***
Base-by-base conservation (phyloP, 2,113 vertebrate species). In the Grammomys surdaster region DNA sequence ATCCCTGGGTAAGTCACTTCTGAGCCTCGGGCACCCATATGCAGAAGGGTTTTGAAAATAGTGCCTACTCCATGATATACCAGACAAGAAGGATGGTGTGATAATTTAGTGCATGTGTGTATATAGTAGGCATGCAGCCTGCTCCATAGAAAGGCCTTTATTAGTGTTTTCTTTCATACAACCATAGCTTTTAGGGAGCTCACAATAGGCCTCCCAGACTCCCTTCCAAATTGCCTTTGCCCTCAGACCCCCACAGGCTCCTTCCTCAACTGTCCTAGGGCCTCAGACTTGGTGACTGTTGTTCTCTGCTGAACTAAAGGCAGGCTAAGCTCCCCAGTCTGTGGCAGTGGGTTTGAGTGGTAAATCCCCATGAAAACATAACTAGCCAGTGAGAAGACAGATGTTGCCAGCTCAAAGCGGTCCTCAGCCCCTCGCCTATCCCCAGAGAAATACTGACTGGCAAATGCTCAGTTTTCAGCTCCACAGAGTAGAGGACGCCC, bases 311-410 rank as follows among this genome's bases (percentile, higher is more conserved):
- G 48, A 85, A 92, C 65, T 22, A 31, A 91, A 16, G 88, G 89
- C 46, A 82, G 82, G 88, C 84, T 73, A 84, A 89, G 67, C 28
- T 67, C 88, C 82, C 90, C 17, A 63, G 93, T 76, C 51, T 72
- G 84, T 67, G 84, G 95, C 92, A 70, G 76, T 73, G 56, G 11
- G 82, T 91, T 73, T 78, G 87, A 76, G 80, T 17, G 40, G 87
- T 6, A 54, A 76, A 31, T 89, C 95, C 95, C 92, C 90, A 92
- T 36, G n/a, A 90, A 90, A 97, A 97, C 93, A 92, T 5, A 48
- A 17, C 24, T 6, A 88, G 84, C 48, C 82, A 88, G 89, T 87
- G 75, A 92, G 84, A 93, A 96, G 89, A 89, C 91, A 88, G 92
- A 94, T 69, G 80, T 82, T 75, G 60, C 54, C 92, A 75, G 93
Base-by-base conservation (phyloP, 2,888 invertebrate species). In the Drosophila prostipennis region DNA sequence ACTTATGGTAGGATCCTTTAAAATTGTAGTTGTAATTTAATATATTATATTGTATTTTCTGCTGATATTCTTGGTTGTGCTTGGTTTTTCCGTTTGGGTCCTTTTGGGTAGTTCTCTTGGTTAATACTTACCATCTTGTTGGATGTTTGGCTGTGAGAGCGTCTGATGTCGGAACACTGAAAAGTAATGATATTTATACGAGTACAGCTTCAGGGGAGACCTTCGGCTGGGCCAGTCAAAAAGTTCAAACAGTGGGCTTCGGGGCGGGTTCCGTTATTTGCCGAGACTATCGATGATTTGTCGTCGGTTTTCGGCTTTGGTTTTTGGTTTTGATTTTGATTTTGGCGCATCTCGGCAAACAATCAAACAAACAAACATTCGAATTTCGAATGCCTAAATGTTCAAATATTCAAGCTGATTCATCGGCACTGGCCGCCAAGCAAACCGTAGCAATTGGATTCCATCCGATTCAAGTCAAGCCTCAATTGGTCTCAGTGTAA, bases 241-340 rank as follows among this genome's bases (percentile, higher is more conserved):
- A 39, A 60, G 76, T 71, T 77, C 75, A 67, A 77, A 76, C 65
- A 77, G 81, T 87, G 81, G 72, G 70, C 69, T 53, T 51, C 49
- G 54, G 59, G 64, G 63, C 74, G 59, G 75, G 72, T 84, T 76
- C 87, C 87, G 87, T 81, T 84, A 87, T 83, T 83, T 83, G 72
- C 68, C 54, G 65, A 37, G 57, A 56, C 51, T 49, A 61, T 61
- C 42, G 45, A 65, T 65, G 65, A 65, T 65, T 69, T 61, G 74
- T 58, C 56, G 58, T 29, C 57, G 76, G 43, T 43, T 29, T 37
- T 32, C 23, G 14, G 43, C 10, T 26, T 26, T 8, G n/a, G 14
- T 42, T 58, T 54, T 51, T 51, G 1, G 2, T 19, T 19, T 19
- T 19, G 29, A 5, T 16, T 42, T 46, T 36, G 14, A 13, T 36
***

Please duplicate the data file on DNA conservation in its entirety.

Base-by-base conservation (phyloP, 2,113 vertebrate species). In the Grammomys surdaster region DNA sequence ATCCCTGGGTAAGTCACTTCTGAGCCTCGGGCACCCATATGCAGAAGGGTTTTGAAAATAGTGCCTACTCCATGATATACCAGACAAGAAGGATGGTGTGATAATTTAGTGCATGTGTGTATATAGTAGGCATGCAGCCTGCTCCATAGAAAGGCCTTTATTAGTGTTTTCTTTCATACAACCATAGCTTTTAGGGAGCTCACAATAGGCCTCCCAGACTCCCTTCCAAATTGCCTTTGCCCTCAGACCCCCACAGGCTCCTTCCTCAACTGTCCTAGGGCCTCAGACTTGGTGACTGTTGTTCTCTGCTGAACTAAAGGCAGGCTAAGCTCCCCAGTCTGTGGCAGTGGGTTTGAGTGGTAAATCCCCATGAAAACATAACTAGCCAGTGAGAAGACAGATGTTGCCAGCTCAAAGCGGTCCTCAGCCCCTCGCCTATCCCCAGAGAAATACTGACTGGCAAATGCTCAGTTTTCAGCTCCACAGAGTAGAGGACGCCC, bases 311-410 rank as follows among this genome's bases (percentile, higher is more conserved):
- G 48, A 85, A 92, C 65, T 22, A 31, A 91, A 16, G 88, G 89
- C 46, A 82, G 82, G 88, C 84, T 73, A 84, A 89, G 67, C 28
- T 67, C 88, C 82, C 90, C 17, A 63, G 93, T 76, C 51, T 72
- G 84, T 67, G 84, G 95, C 92, A 70, G 76, T 73, G 56, G 11
- G 82, T 91, T 73, T 78, G 87, A 76, G 80, T 17, G 40, G 87
- T 6, A 54, A 76, A 31, T 89, C 95, C 95, C 92, C 90, A 92
- T 36, G n/a, A 90, A 90, A 97, A 97, C 93, A 92, T 5, A 48
- A 17, C 24, T 6, A 88, G 84, C 48, C 82, A 88, G 89, T 87
- G 75, A 92, G 84, A 93, A 96, G 89, A 89, C 91, A 88, G 92
- A 94, T 69, G 80, T 82, T 75, G 60, C 54, C 92, A 75, G 93
Base-by-base conservation (phyloP, 2,888 invertebrate species). In the Drosophila prostipennis region DNA sequence ACTTATGGTAGGATCCTTTAAAATTGTAGTTGTAATTTAATATATTATATTGTATTTTCTGCTGATATTCTTGGTTGTGCTTGGTTTTTCCGTTTGGGTCCTTTTGGGTAGTTCTCTTGGTTAATACTTACCATCTTGTTGGATGTTTGGCTGTGAGAGCGTCTGATGTCGGAACACTGAAAAGTAATGATATTTATACGAGTACAGCTTCAGGGGAGACCTTCGGCTGGGCCAGTCAAAAAGTTCAAACAGTGGGCTTCGGGGCGGGTTCCGTTATTTGCCGAGACTATCGATGATTTGTCGTCGGTTTTCGGCTTTGGTTTTTGGTTTTGATTTTGATTTTGGCGCATCTCGGCAAACAATCAAACAAACAAACATTCGAATTTCGAATGCCTAAATGTTCAAATATTCAAGCTGATTCATCGGCACTGGCCGCCAAGCAAACCGTAGCAATTGGATTCCATCCGATTCAAGTCAAGCCTCAATTGGTCTCAGTGTAA, bases 241-340 rank as follows among this genome's bases (percentile, higher is more conserved):
- A 39, A 60, G 76, T 71, T 77, C 75, A 67, A 77, A 76, C 65
- A 77, G 81, T 87, G 81, G 72, G 70, C 69, T 53, T 51, C 49
- G 54, G 59, G 64, G 63, C 74, G 59, G 75, G 72, T 84, T 76
- C 87, C 87, G 87, T 81, T 84, A 87, T 83, T 83, T 83, G 72
- C 68, C 54, G 65, A 37, G 57, A 56, C 51, T 49, A 61, T 61
- C 42, G 45, A 65, T 65, G 65, A 65, T 65, T 69, T 61, G 74
- T 58, C 56, G 58, T 29, C 57, G 76, G 43, T 43, T 29, T 37
- T 32, C 23, G 14, G 43, C 10, T 26, T 26, T 8, G n/a, G 14
- T 42, T 58, T 54, T 51, T 51, G 1, G 2, T 19, T 19, T 19
- T 19, G 29, A 5, T 16, T 42, T 46, T 36, G 14, A 13, T 36